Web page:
Zero Waste CEO Panelists Offer Best Practices

Four panelists explained to Summit attendees the afternoon of June 2 the viability of having zero waste enterprises that make money, promote reuse and ultimately keep significant amounts of materials out of landfills.

The Zero Waste CEO Panel featured leaders of Intechra, Thrift Recycling Management, Salvage Direct and CleanScapes Inc.  Panelists shared interesting anecdotes from their experiences in the green economy.

“Our absolute goal is zero landfill impact,” said Intechra CEO Michael Profit.  Intechra recycles computer-related equipment.

Phil McMullin, of Thrift Recycling Management, discussed how his business resells used books on Internet sites like  He said TRM has more than two million titles available online and currently sells about 300,000 books per month.

He offered insight into a few of TRM’s approaches.  For instance, he said the company prides itself on excellent employee benefits, which help keep its workers from leaving the business and reduces the need for retraining.  In addition, he said the firm gives away books that do not have tracking numbers and cannot be resold.  To date, TRM has donated 1.8 million of these books.

TRM combines its service mission with a detailed focus on the bottom line.  He said the enterprise has a “scorecard culture” in which employees are frequently updated on the company’s business.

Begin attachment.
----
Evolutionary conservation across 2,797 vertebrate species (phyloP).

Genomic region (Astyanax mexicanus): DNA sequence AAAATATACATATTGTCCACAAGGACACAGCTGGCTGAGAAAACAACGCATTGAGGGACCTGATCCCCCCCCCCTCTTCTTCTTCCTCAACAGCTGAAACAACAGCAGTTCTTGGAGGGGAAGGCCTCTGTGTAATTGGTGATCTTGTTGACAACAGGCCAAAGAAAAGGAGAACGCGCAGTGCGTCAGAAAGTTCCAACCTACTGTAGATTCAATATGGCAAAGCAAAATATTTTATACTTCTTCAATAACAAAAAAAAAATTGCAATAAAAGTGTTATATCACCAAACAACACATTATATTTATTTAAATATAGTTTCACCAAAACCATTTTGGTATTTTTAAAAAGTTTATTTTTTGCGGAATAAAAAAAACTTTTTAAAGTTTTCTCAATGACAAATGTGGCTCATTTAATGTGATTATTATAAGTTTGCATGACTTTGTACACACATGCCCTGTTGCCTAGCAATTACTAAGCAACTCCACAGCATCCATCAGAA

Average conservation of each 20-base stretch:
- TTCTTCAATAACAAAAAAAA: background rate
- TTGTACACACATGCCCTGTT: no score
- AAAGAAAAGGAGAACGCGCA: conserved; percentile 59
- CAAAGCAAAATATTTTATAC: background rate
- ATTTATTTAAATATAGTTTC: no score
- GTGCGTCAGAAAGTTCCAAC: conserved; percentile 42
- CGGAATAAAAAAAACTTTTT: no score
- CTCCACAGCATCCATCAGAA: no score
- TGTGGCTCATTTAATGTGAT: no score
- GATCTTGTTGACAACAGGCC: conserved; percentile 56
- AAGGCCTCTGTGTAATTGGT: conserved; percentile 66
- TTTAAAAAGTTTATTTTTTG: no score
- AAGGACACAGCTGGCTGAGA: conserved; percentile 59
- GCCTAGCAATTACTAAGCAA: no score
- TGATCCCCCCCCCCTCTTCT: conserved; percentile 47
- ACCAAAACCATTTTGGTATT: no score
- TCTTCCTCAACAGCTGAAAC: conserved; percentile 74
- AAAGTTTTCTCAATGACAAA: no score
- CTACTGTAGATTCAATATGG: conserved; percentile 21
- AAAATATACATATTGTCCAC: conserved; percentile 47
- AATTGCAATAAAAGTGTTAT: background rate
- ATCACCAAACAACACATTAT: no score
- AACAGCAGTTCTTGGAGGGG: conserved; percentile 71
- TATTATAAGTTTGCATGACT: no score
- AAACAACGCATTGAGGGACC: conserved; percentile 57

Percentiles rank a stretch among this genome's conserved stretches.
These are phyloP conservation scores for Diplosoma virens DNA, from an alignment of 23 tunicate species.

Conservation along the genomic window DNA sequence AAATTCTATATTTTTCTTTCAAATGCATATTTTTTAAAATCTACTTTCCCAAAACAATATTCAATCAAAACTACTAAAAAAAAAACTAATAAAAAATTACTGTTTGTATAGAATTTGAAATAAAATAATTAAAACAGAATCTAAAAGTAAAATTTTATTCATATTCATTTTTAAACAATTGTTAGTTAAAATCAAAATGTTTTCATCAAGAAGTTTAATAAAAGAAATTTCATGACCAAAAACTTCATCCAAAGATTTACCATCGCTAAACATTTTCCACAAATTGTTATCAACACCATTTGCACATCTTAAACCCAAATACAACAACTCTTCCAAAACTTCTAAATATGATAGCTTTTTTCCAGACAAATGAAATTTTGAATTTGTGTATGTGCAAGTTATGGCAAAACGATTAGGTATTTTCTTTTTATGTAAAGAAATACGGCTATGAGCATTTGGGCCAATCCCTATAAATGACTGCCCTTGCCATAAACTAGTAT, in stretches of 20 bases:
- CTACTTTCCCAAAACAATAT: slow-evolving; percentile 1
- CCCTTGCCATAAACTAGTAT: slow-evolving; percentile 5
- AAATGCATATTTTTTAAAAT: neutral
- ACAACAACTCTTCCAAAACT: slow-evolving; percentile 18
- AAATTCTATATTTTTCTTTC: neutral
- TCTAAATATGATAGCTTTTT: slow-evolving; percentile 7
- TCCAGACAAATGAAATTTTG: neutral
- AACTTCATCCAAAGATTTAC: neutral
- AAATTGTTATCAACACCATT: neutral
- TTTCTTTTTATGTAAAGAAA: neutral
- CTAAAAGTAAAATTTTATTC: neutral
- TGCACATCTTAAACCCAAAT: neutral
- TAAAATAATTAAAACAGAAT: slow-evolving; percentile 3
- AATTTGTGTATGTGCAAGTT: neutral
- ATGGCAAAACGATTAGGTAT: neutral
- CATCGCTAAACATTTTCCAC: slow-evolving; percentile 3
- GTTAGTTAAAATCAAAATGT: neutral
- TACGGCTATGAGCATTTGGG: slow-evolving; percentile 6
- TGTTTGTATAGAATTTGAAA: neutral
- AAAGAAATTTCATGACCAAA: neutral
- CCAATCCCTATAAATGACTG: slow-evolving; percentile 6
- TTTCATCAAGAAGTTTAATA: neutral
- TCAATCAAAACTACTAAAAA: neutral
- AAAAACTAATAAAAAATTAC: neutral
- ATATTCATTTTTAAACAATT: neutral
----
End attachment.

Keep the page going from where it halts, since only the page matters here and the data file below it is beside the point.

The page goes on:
“We are anal about using that report to drive our business,” he said of the scorecard.

Zero waste CEO panel attendees also heard from Dan Hoversten, of Salvage Direct.  The company recycles automobiles and other vehicles that have been totaled and no longer can be used for transportation.

He said Salvage Direct, which began operating in 1998, set up shop in areas hit by storms like Hurricanes Ike and Katrina.  For Katrina, which the Gulf Coast in 2005, he said the enterprise recycled 3,000 vehicles.

Chris Martin, of CleanScapes, performs environmentally sustainable streetscaping and garbage pickup services.

“We’re really trying to address the impacts of a solid-waste system,” Martin said.

He said the company employs practices that reduce its carbon footprint. For instance, CleanScapes puts two people on its garbage trucks.  This policy allows them to put 30 percent fewer trucks out on the streets.

Overall, Martin gave three main suggestions of good business practices: working with government, getting outstanding employees and maintaining focus.